Take a few (very) wrong turns and press a couple of wrong buttons, and you might end up down there — but don't expect to see anything good without a curator.
The basement's main hallway is piled high with books for the annual book sale and years' worth of display cases, forgotten mannequins, and shipping crates full of rare, and often ancient, artwork.
And behind a series of highly secured doors is what Heard Museum staff call the underbelly of the world-class museum of Native American art.
The museum built the underground facility in 1967, after Senator Barry Goldwater gave the museum his collection of kachina dolls. Decades later, the space is home to moving shelves full of historic baskets, textiles, paintings, and ceramics (all catalogued in the archive's yellowing, basement computer) from various discoveries and private donations of larger collections, including those of entrepreneur Fred Harvey and local real estate big hitter Russ Lyon.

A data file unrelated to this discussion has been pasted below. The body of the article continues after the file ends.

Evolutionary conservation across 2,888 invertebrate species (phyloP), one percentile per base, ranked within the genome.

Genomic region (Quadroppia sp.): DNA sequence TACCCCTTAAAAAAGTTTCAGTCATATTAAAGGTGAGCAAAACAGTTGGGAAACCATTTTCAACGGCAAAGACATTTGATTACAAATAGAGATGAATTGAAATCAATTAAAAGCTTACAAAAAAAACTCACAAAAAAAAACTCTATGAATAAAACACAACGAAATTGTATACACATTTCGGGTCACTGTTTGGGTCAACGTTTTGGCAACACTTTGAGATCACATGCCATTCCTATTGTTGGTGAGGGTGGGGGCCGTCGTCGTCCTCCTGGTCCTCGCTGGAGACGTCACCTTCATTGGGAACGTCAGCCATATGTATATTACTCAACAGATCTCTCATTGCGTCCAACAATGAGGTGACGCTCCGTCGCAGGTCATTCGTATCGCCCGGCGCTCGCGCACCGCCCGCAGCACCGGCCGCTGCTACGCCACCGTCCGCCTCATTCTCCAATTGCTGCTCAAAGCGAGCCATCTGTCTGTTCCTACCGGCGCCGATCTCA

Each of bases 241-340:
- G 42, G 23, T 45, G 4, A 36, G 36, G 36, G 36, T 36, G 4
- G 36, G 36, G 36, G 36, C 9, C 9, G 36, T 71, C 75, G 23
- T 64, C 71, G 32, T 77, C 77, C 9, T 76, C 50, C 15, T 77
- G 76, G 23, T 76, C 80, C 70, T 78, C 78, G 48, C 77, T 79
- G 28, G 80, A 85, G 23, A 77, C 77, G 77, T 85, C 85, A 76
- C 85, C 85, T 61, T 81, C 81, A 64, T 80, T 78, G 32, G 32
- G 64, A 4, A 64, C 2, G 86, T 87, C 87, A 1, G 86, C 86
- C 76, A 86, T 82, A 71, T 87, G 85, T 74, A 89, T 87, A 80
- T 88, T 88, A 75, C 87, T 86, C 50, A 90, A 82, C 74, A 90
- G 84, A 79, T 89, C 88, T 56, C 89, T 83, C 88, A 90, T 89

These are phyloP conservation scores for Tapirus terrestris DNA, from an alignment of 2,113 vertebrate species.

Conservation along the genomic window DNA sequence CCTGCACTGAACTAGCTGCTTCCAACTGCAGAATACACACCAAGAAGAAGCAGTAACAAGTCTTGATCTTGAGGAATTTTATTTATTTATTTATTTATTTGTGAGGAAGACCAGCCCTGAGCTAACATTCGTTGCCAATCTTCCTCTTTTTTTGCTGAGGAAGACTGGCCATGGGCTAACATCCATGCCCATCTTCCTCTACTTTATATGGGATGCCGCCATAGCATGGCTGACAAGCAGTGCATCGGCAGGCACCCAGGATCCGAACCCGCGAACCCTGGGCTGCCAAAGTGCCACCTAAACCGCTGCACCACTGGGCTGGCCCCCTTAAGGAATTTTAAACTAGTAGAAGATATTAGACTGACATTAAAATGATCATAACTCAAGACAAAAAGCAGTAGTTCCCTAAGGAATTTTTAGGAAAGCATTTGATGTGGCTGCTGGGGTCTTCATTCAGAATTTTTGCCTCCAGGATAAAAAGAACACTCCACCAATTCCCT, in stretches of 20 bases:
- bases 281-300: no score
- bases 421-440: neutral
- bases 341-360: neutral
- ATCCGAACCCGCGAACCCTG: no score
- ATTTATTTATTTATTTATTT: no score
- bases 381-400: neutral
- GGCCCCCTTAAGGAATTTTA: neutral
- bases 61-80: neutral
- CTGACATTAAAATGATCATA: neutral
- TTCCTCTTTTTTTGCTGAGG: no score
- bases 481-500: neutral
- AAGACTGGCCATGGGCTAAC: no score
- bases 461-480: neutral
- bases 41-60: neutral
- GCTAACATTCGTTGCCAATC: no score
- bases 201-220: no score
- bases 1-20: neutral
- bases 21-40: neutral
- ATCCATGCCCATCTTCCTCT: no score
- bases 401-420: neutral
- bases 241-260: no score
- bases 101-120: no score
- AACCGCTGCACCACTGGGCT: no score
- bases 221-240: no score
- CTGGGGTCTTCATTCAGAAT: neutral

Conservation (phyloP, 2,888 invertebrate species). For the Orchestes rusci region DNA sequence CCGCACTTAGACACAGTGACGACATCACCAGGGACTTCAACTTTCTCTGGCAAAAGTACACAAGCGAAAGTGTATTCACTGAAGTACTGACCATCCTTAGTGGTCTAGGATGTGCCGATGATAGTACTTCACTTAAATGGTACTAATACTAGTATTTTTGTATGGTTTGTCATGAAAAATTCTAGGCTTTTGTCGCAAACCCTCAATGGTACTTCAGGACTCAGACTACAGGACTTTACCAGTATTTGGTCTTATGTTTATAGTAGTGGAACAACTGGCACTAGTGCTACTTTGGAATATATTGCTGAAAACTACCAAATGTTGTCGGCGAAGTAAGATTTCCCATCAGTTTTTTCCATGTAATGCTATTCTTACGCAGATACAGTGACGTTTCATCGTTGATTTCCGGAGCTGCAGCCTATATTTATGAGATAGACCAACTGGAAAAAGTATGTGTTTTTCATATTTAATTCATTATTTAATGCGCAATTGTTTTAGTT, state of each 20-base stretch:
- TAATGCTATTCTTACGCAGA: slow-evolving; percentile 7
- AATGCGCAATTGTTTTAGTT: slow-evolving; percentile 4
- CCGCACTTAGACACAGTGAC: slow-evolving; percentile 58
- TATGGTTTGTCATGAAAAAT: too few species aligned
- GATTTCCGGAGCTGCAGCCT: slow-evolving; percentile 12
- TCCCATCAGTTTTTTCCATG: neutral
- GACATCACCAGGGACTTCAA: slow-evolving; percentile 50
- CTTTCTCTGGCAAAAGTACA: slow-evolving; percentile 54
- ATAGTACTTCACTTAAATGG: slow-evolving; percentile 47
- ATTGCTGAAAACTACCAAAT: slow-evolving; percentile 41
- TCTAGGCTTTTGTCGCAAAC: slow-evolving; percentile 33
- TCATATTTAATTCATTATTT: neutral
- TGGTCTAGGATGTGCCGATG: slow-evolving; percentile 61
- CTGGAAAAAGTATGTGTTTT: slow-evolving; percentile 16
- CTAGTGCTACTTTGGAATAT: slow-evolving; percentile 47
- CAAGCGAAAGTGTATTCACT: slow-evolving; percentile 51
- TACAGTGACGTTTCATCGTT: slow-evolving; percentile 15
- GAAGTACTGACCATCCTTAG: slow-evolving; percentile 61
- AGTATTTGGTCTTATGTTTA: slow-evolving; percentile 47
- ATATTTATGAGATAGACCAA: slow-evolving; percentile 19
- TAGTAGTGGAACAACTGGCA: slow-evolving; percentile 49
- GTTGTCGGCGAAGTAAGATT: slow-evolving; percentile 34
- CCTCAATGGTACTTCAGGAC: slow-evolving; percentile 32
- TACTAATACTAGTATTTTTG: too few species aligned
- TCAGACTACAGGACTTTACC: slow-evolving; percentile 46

Curators and staff are careful to note the museum's history of repatriating items to their communities, though a few items waiting to be transferred require special care and honoring of the original artist's customs and traditions. They also insist that there are no shrunken human heads in the archives (though a few locals remember seeing them on Boy Scout trips and museum visits decades ago, and others in a position to know claim the skulls are, or were, actually those of chimps).
A number of pieces at the Heard will never be showcased and even more are in the process of being packed up and sent home. Other than an upcoming exhibition of gold jewelry, we may never know what else lies behind the vaulted door in the curator zone, and if security and museum traditions get their way, we never will.
To see more photos of the Heard Museum's basement, visit www.phoenixnewtimes.com/bestof2011.